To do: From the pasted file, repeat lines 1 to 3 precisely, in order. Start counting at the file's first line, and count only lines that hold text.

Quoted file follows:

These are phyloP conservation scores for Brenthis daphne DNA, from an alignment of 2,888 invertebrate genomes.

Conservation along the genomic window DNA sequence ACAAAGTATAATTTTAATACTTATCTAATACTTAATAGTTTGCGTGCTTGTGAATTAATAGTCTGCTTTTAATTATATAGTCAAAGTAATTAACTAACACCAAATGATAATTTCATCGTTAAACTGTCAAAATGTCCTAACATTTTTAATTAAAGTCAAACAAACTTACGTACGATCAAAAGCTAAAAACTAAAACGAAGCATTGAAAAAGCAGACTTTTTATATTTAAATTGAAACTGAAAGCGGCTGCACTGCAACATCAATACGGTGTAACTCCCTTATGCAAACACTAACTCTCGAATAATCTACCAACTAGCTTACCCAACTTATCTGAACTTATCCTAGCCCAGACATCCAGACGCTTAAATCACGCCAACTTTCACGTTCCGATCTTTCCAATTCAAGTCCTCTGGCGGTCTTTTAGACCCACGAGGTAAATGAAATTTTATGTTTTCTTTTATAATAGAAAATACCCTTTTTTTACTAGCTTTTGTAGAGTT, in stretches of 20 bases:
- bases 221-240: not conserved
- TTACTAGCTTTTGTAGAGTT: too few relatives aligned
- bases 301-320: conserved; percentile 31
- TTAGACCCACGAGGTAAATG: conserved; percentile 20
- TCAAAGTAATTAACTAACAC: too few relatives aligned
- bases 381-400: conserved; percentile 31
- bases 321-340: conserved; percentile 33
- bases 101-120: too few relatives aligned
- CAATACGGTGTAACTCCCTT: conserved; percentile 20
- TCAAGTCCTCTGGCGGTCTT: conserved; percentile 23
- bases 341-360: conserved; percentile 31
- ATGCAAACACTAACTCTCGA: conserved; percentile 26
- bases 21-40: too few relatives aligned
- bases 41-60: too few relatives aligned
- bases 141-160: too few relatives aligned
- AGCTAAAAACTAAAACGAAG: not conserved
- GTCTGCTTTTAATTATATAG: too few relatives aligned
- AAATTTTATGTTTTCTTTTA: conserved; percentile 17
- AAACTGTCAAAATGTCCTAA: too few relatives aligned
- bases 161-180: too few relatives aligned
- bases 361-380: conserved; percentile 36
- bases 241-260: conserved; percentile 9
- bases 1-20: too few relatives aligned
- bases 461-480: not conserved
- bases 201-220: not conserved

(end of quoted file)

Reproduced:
These are phyloP conservation scores for Brenthis daphne DNA, from an alignment of 2,888 invertebrate genomes.

Conservation along the genomic window DNA sequence ACAAAGTATAATTTTAATACTTATCTAATACTTAATAGTTTGCGTGCTTGTGAATTAATAGTCTGCTTTTAATTATATAGTCAAAGTAATTAACTAACACCAAATGATAATTTCATCGTTAAACTGTCAAAATGTCCTAACATTTTTAATTAAAGTCAAACAAACTTACGTACGATCAAAAGCTAAAAACTAAAACGAAGCATTGAAAAAGCAGACTTTTTATATTTAAATTGAAACTGAAAGCGGCTGCACTGCAACATCAATACGGTGTAACTCCCTTATGCAAACACTAACTCTCGAATAATCTACCAACTAGCTTACCCAACTTATCTGAACTTATCCTAGCCCAGACATCCAGACGCTTAAATCACGCCAACTTTCACGTTCCGATCTTTCCAATTCAAGTCCTCTGGCGGTCTTTTAGACCCACGAGGTAAATGAAATTTTATGTTTTCTTTTATAATAGAAAATACCCTTTTTTTACTAGCTTTTGTAGAGTT, in stretches of 20 bases:
- bases 221-240: not conserved